Back on March 12 of this year, Aaron Gordon and I decided we'd had enough.

Sportswriters were asking questions they couldn't possibly answer about the upcoming baseball season and, even more galling, they were answering those unanswerable questions with the aid of their own intellect and without the greatest predictor of future events mankind has yet conceived of: the Magic 8 Ball.

We decided to rectify that. The results were inspiring. The Magic 8 Ball foretold Grady Sizemore's return to greatness, the Yankees missing the playoffs for the second straight season and the Rangers going 0-162.

It also foretold that Sizemore was finished, that the Yankees would make the playoffs, and that the Rangers would end up 162-0. As long as you count the right answers, and only the right answers, the 8 Ball was perfect.

It is that perfection I seek to point directly at the trade deadline. Sportswriters are asking questions. They need help! Who will be dealt? Where will they go? What will the return be?

These are all unknowable questions. Unless you have a Magic 8 Ball. And I do.

It's go time.

MLB Daily Dish asks: Will the Red Sox trade ace pitcher Jon Lester?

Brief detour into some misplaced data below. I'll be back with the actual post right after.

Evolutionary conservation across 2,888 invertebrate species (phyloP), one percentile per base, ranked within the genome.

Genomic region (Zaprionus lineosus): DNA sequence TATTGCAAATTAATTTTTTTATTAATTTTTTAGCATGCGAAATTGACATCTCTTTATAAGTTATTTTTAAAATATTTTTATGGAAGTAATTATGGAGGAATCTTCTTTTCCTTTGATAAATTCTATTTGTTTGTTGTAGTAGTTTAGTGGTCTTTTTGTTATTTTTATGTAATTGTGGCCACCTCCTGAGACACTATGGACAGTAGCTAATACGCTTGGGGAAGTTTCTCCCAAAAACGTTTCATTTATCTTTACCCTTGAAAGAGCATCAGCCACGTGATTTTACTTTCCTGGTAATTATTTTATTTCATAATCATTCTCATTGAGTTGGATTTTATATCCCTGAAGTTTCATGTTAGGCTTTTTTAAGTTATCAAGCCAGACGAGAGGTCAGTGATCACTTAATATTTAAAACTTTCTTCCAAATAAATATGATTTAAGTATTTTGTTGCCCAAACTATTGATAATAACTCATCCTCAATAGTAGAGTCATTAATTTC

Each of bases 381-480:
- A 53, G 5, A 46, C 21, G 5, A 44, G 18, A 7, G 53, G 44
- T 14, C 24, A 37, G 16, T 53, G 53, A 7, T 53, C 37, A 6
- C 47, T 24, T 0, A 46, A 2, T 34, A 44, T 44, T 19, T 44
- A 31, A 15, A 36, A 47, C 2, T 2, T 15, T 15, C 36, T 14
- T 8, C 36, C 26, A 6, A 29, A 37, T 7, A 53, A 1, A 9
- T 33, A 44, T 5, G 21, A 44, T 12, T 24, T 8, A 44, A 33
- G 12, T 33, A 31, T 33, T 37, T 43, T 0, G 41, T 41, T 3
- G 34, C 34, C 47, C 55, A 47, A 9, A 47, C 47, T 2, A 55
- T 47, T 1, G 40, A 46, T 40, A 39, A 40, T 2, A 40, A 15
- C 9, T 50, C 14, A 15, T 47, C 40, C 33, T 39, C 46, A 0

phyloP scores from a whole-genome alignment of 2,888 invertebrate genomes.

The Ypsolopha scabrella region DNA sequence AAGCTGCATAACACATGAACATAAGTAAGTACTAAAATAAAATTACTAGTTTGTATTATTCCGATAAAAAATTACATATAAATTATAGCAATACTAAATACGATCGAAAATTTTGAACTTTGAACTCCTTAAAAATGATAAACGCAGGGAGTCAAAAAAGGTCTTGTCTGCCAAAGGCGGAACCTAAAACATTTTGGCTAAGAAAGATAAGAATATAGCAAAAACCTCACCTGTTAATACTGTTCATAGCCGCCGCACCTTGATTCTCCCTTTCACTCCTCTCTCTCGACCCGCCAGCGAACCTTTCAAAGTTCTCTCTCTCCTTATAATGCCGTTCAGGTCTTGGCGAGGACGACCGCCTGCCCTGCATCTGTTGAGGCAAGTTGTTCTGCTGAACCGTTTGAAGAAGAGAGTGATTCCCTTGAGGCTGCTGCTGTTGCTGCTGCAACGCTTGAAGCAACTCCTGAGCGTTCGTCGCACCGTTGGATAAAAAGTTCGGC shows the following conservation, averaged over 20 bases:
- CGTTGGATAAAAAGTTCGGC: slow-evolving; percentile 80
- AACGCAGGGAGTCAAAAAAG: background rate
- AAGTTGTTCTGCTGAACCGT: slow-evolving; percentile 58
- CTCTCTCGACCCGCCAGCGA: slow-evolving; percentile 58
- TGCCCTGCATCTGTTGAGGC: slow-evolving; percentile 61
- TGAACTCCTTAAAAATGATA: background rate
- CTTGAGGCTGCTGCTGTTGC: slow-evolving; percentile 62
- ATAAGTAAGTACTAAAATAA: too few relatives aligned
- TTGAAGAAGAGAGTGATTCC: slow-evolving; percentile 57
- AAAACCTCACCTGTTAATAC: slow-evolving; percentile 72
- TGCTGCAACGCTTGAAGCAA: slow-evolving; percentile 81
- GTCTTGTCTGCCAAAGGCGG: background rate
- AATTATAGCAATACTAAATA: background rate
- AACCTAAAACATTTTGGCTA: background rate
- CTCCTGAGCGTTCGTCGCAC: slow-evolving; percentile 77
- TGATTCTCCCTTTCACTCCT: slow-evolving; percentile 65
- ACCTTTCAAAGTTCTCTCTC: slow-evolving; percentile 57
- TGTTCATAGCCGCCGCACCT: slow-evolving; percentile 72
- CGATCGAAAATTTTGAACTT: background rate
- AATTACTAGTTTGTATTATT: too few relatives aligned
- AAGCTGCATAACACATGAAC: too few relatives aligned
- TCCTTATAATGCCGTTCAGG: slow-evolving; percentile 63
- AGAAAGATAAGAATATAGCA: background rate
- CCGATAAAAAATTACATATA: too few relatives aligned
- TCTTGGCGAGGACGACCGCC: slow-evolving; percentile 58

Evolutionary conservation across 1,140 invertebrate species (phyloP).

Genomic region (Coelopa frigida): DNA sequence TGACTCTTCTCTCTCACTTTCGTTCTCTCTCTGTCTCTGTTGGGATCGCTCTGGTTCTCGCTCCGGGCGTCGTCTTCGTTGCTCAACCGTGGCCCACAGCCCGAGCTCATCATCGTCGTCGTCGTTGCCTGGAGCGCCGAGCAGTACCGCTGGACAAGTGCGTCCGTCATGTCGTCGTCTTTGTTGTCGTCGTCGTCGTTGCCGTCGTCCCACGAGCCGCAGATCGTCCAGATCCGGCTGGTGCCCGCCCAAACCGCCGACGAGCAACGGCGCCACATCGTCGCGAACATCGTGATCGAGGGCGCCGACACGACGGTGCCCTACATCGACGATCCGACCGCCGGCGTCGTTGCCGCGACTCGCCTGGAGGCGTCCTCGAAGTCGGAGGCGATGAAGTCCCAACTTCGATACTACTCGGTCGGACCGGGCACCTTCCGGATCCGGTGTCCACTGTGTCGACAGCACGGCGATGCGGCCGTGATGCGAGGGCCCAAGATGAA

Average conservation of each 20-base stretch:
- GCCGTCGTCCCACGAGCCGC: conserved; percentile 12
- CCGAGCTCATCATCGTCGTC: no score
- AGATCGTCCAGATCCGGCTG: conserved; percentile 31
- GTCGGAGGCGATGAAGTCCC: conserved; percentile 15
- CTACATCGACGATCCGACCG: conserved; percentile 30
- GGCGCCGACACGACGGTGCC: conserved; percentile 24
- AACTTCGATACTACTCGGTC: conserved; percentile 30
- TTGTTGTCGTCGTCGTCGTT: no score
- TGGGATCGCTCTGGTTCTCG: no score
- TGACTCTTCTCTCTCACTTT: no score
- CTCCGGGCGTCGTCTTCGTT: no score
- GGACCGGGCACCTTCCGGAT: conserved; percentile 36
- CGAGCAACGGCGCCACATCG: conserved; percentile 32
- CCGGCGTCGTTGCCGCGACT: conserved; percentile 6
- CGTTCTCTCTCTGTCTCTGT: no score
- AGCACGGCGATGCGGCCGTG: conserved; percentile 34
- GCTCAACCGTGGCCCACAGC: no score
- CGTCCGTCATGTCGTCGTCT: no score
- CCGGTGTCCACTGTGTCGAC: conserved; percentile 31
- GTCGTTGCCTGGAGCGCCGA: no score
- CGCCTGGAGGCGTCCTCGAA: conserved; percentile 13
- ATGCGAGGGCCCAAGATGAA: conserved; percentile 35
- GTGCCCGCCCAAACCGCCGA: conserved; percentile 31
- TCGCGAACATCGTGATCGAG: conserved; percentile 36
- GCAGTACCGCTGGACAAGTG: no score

The Magic 8 Ball Says: My Reply Is No

My-Reply-Is-No

Expecting the Red Sox to trade Jon Lester is just silly. The human capacity for self-delusion is overwhelming. It's like presenting an award to Donald Trump, pointing him towards a podium and expecting grace, competence and clarity. Reading that sentence, such an expectation sounds ridiculous, and yet it happens all the time. The Red Sox want to believe they can win this season. They won last season, and the names on the backs of their jerseys are mostly unchanged. So, of course it can happen again! Forget the standings, forget the statistics, forget the objective reality, and focus on the fact that the team has won eight of its last 10 headed into Wednesday night. They removed a renowned obstreperous burden in clubhouse by cutting A.J. Pierzynski, a move that coincided with this small stretch of winning, and that rolls into a narrative as huggable and desirable as a small child's teddy bear at night. My point: the Red Sox need Lester or the monsters in the closet will get them.